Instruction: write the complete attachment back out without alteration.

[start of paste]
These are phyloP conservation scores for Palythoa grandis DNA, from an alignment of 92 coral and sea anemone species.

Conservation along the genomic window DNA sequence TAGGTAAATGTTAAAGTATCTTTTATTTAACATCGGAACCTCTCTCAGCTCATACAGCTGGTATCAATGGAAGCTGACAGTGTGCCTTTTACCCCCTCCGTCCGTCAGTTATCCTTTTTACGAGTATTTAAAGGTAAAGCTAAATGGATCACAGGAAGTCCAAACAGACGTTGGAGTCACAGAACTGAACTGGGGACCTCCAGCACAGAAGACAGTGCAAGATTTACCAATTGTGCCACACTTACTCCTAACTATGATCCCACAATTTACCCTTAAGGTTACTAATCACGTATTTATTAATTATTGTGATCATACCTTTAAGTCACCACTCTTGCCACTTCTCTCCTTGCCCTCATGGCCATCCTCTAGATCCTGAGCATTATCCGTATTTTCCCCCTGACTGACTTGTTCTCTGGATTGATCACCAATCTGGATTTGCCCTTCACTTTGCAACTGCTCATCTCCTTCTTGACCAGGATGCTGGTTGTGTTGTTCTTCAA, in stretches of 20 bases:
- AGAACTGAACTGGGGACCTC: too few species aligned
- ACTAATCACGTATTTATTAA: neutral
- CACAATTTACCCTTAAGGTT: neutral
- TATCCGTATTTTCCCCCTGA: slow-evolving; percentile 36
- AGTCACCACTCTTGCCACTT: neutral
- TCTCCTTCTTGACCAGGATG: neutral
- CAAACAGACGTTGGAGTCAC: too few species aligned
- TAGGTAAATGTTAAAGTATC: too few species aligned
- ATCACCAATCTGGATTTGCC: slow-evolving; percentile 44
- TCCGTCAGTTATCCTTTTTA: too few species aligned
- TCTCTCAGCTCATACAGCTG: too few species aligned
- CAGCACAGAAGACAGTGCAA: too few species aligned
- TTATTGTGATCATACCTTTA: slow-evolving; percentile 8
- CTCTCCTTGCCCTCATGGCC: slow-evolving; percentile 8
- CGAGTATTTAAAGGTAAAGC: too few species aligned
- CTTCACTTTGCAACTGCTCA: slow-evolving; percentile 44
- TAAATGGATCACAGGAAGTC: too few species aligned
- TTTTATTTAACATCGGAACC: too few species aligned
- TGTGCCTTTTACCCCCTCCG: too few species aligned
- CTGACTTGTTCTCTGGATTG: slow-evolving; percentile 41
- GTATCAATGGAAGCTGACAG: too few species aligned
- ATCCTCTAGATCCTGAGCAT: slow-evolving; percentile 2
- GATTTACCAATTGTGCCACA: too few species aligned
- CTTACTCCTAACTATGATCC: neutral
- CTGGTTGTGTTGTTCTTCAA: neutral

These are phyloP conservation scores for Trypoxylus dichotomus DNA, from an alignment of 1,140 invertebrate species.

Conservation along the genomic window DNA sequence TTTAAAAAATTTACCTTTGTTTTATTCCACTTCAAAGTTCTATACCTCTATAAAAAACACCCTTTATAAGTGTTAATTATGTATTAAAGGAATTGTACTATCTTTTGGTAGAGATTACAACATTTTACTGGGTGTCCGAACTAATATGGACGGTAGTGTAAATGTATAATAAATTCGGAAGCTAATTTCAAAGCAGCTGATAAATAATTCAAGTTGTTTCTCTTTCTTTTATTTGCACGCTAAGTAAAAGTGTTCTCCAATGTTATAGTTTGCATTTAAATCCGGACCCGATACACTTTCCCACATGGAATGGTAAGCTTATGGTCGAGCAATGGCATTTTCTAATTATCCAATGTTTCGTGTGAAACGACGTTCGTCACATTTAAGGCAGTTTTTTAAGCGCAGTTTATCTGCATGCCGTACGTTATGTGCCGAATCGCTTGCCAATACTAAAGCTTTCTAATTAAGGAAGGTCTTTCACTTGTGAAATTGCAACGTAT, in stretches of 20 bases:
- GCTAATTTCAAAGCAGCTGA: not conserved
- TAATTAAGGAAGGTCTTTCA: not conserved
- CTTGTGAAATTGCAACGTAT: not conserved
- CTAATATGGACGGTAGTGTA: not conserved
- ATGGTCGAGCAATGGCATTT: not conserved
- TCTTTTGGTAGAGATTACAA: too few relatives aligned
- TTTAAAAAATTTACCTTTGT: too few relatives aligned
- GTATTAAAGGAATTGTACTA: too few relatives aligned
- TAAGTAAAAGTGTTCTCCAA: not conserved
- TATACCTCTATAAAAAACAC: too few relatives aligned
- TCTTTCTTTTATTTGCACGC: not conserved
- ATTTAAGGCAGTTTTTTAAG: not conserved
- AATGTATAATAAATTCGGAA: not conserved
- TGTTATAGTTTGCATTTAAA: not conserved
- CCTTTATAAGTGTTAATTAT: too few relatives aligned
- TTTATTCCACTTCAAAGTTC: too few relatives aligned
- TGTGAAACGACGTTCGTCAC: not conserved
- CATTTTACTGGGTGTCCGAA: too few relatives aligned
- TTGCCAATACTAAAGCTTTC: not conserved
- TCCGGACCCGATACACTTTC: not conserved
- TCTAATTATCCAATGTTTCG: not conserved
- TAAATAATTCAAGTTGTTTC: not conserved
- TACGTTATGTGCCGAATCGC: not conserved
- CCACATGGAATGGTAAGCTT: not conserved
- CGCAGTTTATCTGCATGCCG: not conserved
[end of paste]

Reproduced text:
These are phyloP conservation scores for Palythoa grandis DNA, from an alignment of 92 coral and sea anemone species.

Conservation along the genomic window DNA sequence TAGGTAAATGTTAAAGTATCTTTTATTTAACATCGGAACCTCTCTCAGCTCATACAGCTGGTATCAATGGAAGCTGACAGTGTGCCTTTTACCCCCTCCGTCCGTCAGTTATCCTTTTTACGAGTATTTAAAGGTAAAGCTAAATGGATCACAGGAAGTCCAAACAGACGTTGGAGTCACAGAACTGAACTGGGGACCTCCAGCACAGAAGACAGTGCAAGATTTACCAATTGTGCCACACTTACTCCTAACTATGATCCCACAATTTACCCTTAAGGTTACTAATCACGTATTTATTAATTATTGTGATCATACCTTTAAGTCACCACTCTTGCCACTTCTCTCCTTGCCCTCATGGCCATCCTCTAGATCCTGAGCATTATCCGTATTTTCCCCCTGACTGACTTGTTCTCTGGATTGATCACCAATCTGGATTTGCCCTTCACTTTGCAACTGCTCATCTCCTTCTTGACCAGGATGCTGGTTGTGTTGTTCTTCAA, in stretches of 20 bases:
- AGAACTGAACTGGGGACCTC: too few species aligned
- ACTAATCACGTATTTATTAA: neutral
- CACAATTTACCCTTAAGGTT: neutral
- TATCCGTATTTTCCCCCTGA: slow-evolving; percentile 36
- AGTCACCACTCTTGCCACTT: neutral
- TCTCCTTCTTGACCAGGATG: neutral
- CAAACAGACGTTGGAGTCAC: too few species aligned
- TAGGTAAATGTTAAAGTATC: too few species aligned
- ATCACCAATCTGGATTTGCC: slow-evolving; percentile 44
- TCCGTCAGTTATCCTTTTTA: too few species aligned
- TCTCTCAGCTCATACAGCTG: too few species aligned
- CAGCACAGAAGACAGTGCAA: too few species aligned
- TTATTGTGATCATACCTTTA: slow-evolving; percentile 8
- CTCTCCTTGCCCTCATGGCC: slow-evolving; percentile 8
- CGAGTATTTAAAGGTAAAGC: too few species aligned
- CTTCACTTTGCAACTGCTCA: slow-evolving; percentile 44
- TAAATGGATCACAGGAAGTC: too few species aligned
- TTTTATTTAACATCGGAACC: too few species aligned
- TGTGCCTTTTACCCCCTCCG: too few species aligned
- CTGACTTGTTCTCTGGATTG: slow-evolving; percentile 41
- GTATCAATGGAAGCTGACAG: too few species aligned
- ATCCTCTAGATCCTGAGCAT: slow-evolving; percentile 2
- GATTTACCAATTGTGCCACA: too few species aligned
- CTTACTCCTAACTATGATCC: neutral
- CTGGTTGTGTTGTTCTTCAA: neutral

These are phyloP conservation scores for Trypoxylus dichotomus DNA, from an alignment of 1,140 invertebrate species.

Conservation along the genomic window DNA sequence TTTAAAAAATTTACCTTTGTTTTATTCCACTTCAAAGTTCTATACCTCTATAAAAAACACCCTTTATAAGTGTTAATTATGTATTAAAGGAATTGTACTATCTTTTGGTAGAGATTACAACATTTTACTGGGTGTCCGAACTAATATGGACGGTAGTGTAAATGTATAATAAATTCGGAAGCTAATTTCAAAGCAGCTGATAAATAATTCAAGTTGTTTCTCTTTCTTTTATTTGCACGCTAAGTAAAAGTGTTCTCCAATGTTATAGTTTGCATTTAAATCCGGACCCGATACACTTTCCCACATGGAATGGTAAGCTTATGGTCGAGCAATGGCATTTTCTAATTATCCAATGTTTCGTGTGAAACGACGTTCGTCACATTTAAGGCAGTTTTTTAAGCGCAGTTTATCTGCATGCCGTACGTTATGTGCCGAATCGCTTGCCAATACTAAAGCTTTCTAATTAAGGAAGGTCTTTCACTTGTGAAATTGCAACGTAT, in stretches of 20 bases:
- GCTAATTTCAAAGCAGCTGA: not conserved
- TAATTAAGGAAGGTCTTTCA: not conserved
- CTTGTGAAATTGCAACGTAT: not conserved
- CTAATATGGACGGTAGTGTA: not conserved
- ATGGTCGAGCAATGGCATTT: not conserved
- TCTTTTGGTAGAGATTACAA: too few relatives aligned
- TTTAAAAAATTTACCTTTGT: too few relatives aligned
- GTATTAAAGGAATTGTACTA: too few relatives aligned
- TAAGTAAAAGTGTTCTCCAA: not conserved
- TATACCTCTATAAAAAACAC: too few relatives aligned
- TCTTTCTTTTATTTGCACGC: not conserved
- ATTTAAGGCAGTTTTTTAAG: not conserved
- AATGTATAATAAATTCGGAA: not conserved
- TGTTATAGTTTGCATTTAAA: not conserved
- CCTTTATAAGTGTTAATTAT: too few relatives aligned
- TTTATTCCACTTCAAAGTTC: too few relatives aligned
- TGTGAAACGACGTTCGTCAC: not conserved
- CATTTTACTGGGTGTCCGAA: too few relatives aligned
- TTGCCAATACTAAAGCTTTC: not conserved
- TCCGGACCCGATACACTTTC: not conserved
- TCTAATTATCCAATGTTTCG: not conserved
- TAAATAATTCAAGTTGTTTC: not conserved
- TACGTTATGTGCCGAATCGC: not conserved
- CCACATGGAATGGTAAGCTT: not conserved
- CGCAGTTTATCTGCATGCCG: not conserved